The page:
I would look to what they, again, can announce in terms of commitment to improved coordination on regional areas such as humanitarian assistance, such as disaster relief, such as capacity building with third countries, and importantly on maritime security. And last but not least, I would look to what they decide and what commitments they make in following through on the U.S.-Japan base realignment program, something that they have been working intensively on, and specifically where they point in terms of expectations for progress on Okinawa with regard to the Futenma realignment facility.
There are two other very important meetings that Secretary Kerry will participate in on October the 3rd in Tokyo. He, along with Secretary Hagel, will pay a call on Prime Minister Abe. The Secretary was received by Prime Minister Abe the last time he visited Japan back in April. They had a very good and a very substantive meeting. The Secretary and – I know Secretary of Defense Hagel looks forward to another exchange with the Prime Minister, and Secretary Kerry will also have a separate working dinner with his counterpart, Foreign Minister Kishida. In both the meeting with the Prime Minister and the meeting with the Foreign Minister, you can expect the Secretary to delve into the two other sets of important issues beyond our security relationship and alliance: first, economic issues and, second, our global cooperation.
So in terms of economics, I think the Secretary will want to get an update on the Japanese domestic economic reform program, so-called Abenomics, as well as to discuss the status of the TPP negotiations. Japan has been a late arrival, but a major contributor to the TPP negotiations. They bring a great deal both in terms of the size of their market and the sophistication of their economy, but also they bring a lot as a strong and cooperative partner in the TPP negotiations. So that’s one important topic of discussion.
SENIOR STATE DEPARTMENT OFFICIAL: The scale of Japan’s economy. The other set of issues that I expect the Secretary will discuss with both the Prime Minister and the Foreign Minister are global and regional issues: in the region first and foremost, the challenge posed by North Korea’s pursuit of nuclear capability and a nuclear missile program; the issues of conduct and the territorial dispute in both the South China Sea and the East China Sea; and with respect to global issues, I’m sure that they will discuss Syria, and the Secretary will be prepared to provide an update on recent diplomacy and on Iran and how the U.S. and Japan can continue to cooperate in the effort to elicit constructive response by Iran to the P-5+1 proposals.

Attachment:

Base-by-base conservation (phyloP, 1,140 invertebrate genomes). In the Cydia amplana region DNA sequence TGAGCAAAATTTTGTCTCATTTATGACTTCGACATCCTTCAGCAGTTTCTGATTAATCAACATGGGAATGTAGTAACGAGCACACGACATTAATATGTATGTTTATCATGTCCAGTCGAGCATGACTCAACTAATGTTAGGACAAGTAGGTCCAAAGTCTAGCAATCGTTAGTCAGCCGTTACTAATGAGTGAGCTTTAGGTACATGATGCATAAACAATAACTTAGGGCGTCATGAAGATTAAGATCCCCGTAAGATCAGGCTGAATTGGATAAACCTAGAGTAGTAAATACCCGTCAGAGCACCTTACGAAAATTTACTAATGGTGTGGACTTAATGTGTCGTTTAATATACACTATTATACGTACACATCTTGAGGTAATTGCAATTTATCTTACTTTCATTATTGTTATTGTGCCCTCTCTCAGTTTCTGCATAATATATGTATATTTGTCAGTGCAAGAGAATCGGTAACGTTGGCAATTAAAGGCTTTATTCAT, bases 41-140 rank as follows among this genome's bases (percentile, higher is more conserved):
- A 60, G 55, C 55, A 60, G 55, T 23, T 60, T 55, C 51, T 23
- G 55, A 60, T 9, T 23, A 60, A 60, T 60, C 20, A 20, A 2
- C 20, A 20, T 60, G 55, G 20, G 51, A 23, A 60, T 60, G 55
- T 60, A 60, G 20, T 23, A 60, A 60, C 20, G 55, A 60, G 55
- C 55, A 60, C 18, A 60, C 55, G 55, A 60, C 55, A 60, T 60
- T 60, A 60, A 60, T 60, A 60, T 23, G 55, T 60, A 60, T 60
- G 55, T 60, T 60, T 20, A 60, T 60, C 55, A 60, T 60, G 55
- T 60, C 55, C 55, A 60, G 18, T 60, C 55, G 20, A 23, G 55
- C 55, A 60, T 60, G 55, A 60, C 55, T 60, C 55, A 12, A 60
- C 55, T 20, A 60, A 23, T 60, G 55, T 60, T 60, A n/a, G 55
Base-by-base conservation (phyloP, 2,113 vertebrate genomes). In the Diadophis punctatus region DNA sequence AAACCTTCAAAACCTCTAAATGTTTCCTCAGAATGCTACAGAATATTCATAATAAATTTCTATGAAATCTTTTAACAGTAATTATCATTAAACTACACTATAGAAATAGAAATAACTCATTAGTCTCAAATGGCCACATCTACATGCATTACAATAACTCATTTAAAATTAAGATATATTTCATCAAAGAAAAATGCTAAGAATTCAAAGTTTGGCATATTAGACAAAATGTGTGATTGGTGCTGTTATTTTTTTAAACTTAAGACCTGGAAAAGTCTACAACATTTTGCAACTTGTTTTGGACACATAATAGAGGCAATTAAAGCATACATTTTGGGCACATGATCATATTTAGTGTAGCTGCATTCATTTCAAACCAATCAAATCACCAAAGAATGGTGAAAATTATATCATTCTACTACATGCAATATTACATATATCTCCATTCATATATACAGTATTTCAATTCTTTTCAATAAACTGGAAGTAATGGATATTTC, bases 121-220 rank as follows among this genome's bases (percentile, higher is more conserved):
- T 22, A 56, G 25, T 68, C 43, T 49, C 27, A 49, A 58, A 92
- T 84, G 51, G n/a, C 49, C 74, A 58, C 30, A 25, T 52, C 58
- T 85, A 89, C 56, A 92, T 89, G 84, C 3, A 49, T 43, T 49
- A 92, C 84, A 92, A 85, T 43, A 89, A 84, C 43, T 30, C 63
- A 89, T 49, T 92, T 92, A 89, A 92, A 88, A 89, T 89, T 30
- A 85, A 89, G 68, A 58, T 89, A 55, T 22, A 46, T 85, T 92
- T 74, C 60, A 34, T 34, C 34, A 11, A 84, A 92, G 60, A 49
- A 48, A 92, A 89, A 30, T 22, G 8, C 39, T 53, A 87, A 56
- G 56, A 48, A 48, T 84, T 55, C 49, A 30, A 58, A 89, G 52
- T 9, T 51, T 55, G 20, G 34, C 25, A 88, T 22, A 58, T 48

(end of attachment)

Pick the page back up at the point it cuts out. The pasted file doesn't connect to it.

Both ministers and both leaders will go onto APEC in Bali, but we’ll have a chance to discuss that further. The last thing, just as a scheduling note I would mention, is that the Secretary of State and Defense will begin their day paying respects to the Japanese people and to Japanese veterans at a national cemetery, Chidorigafuchi I think it’s called, which is a secular cemetery marking Japan’s lost veterans. This is symbolic of the transformational healing process that has turned the U.S. and Japan from the bitterest of enemies during the Second World War to the closest of friends today.
So let me stop there.
MODERATOR: So since you guys are so small, I mean, we could go around to see who has questions.
MODERATOR: No. I’m sorry. Small and mighty is the group. (Laughter.)
QUESTION: Small in number.
MODERATOR: Small in number. Anne, you want to –
QUESTION: [Senior State Department Official], you mentioned Okinawa and Futenma. Where does that stand, and do you expect an announcement of any sort that really advances that process which has been stalled for a long time?
SENIOR STATE DEPARTMENT OFFICIAL: The meetings that the Secretary will – and the Secretary of Defense will have are meetings on strategy, not meetings on specific tactics and benchmarks. So when it comes to the issue of the Futenma relocation and in Okinawa, you should expect them to articulate their goals and their guiding principles. Right now in terms of next steps, the action rests with the Japanese side. One important event on the schedule relating to the realignment will be the signing of the updated Guam International Agreement. This will codify the adjustments that the U.S. and Japan have made to the original agreement under which Japan and the U.S. cooperate in a set of measures to allow relocation of some of the Marines currently stationed on Okinawa to facilities in Guam where they will continue to be directly involved in support of the defense of Japan and the regional mission of peace and stability.